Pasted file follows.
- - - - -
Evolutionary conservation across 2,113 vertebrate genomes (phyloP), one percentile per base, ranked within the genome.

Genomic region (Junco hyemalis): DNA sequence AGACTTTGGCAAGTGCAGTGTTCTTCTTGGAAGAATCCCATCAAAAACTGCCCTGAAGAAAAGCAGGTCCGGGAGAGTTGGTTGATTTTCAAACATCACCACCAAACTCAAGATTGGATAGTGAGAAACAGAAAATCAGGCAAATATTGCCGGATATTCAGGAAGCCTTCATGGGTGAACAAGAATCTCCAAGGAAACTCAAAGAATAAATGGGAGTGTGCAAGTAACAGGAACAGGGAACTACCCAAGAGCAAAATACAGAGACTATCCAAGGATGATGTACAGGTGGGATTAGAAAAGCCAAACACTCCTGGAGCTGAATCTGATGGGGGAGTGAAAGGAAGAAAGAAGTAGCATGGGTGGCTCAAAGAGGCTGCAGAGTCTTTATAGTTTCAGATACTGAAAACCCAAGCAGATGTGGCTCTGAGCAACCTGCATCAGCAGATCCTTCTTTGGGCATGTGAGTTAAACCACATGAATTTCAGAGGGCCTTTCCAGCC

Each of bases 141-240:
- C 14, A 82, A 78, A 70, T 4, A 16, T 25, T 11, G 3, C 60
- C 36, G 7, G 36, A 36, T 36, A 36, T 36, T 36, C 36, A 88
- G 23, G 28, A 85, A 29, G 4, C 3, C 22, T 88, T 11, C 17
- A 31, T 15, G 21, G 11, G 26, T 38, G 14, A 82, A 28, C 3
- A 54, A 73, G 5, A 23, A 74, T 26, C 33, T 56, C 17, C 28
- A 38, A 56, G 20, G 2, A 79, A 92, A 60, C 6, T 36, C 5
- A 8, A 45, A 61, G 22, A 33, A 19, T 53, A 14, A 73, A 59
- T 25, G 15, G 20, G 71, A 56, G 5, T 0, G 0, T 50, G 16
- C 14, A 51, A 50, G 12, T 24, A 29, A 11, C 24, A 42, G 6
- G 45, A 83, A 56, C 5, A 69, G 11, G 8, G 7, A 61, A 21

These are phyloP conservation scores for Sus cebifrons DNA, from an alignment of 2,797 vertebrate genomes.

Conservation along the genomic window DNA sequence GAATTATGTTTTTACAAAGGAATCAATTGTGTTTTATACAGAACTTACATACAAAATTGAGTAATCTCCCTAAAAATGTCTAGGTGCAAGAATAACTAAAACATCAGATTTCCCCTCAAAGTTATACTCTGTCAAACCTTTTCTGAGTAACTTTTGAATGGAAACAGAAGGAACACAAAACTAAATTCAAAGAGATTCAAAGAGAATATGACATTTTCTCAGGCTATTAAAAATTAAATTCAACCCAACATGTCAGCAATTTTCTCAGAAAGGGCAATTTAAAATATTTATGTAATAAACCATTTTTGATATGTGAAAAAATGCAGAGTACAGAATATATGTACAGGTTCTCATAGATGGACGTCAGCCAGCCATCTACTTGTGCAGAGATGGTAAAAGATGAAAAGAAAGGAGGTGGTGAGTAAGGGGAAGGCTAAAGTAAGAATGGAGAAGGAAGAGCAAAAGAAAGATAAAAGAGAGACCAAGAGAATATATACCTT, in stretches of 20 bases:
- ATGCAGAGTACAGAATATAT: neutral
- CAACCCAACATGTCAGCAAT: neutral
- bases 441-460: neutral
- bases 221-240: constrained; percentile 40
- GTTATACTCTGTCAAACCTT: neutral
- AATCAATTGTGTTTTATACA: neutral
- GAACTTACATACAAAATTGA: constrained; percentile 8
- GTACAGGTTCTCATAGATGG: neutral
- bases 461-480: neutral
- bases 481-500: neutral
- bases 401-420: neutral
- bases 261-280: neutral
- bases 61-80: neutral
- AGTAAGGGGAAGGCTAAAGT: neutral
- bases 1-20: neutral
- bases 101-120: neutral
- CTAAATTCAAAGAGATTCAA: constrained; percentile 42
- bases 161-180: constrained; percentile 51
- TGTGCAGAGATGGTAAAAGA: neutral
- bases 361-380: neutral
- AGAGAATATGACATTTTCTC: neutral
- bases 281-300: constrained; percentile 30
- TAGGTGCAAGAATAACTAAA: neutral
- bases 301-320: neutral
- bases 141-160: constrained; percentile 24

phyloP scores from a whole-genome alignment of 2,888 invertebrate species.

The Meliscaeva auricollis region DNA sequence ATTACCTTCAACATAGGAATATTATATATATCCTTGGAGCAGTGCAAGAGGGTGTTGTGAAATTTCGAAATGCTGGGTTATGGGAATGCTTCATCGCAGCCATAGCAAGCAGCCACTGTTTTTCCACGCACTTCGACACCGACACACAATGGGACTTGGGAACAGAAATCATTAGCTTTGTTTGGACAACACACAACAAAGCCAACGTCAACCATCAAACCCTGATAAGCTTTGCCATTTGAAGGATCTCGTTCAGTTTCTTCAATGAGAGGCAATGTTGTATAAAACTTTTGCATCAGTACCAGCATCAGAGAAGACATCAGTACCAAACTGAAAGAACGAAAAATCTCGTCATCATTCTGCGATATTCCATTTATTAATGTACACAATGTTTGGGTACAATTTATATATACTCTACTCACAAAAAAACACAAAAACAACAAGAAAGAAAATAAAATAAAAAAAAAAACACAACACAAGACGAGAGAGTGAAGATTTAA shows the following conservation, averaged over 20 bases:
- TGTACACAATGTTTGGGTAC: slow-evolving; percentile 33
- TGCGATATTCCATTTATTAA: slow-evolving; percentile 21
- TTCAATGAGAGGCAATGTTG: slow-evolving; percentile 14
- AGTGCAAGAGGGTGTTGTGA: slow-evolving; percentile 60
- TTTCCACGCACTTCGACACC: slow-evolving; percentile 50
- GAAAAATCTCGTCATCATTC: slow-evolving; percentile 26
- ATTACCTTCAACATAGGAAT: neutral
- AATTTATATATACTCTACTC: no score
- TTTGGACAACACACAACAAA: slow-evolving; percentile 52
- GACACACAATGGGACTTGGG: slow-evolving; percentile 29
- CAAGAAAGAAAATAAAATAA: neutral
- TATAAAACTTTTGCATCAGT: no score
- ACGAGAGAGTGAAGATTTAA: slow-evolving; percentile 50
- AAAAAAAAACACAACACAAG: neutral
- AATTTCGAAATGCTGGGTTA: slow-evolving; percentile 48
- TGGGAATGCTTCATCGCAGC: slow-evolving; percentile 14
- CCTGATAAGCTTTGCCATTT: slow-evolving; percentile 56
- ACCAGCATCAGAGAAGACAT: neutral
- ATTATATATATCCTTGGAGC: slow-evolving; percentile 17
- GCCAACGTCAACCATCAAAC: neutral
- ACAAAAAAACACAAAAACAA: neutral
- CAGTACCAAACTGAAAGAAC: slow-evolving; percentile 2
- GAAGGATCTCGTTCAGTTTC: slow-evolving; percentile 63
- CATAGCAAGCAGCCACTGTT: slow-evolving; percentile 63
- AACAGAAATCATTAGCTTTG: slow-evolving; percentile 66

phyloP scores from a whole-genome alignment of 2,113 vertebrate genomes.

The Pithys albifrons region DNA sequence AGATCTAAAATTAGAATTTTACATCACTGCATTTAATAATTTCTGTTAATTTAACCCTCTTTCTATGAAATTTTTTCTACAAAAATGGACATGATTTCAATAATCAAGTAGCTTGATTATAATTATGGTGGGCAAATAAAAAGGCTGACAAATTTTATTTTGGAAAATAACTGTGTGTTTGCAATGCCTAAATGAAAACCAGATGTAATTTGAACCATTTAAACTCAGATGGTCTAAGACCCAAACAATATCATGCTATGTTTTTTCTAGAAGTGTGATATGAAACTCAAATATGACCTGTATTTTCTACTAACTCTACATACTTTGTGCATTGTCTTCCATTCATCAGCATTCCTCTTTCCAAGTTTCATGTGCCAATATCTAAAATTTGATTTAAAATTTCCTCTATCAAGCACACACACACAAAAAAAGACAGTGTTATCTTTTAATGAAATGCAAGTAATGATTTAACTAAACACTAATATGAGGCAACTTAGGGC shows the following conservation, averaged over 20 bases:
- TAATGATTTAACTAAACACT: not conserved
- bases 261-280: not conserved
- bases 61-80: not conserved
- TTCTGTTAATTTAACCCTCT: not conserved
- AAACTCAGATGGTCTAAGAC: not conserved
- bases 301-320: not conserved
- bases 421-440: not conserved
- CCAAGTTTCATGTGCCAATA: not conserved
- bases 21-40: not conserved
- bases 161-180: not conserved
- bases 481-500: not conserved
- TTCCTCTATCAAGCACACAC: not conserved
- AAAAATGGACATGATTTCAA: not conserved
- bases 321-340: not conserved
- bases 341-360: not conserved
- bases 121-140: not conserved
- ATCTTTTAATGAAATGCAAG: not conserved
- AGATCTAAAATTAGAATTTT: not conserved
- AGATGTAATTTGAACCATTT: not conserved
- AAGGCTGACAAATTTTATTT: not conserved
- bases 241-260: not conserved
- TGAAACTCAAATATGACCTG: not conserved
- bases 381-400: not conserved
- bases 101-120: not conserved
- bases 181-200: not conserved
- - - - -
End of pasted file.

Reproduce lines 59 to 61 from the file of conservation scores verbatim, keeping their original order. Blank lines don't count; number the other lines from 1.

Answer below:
- CCTGATAAGCTTTGCCATTT: slow-evolving; percentile 56
- ACCAGCATCAGAGAAGACAT: neutral
- ATTATATATATCCTTGGAGC: slow-evolving; percentile 17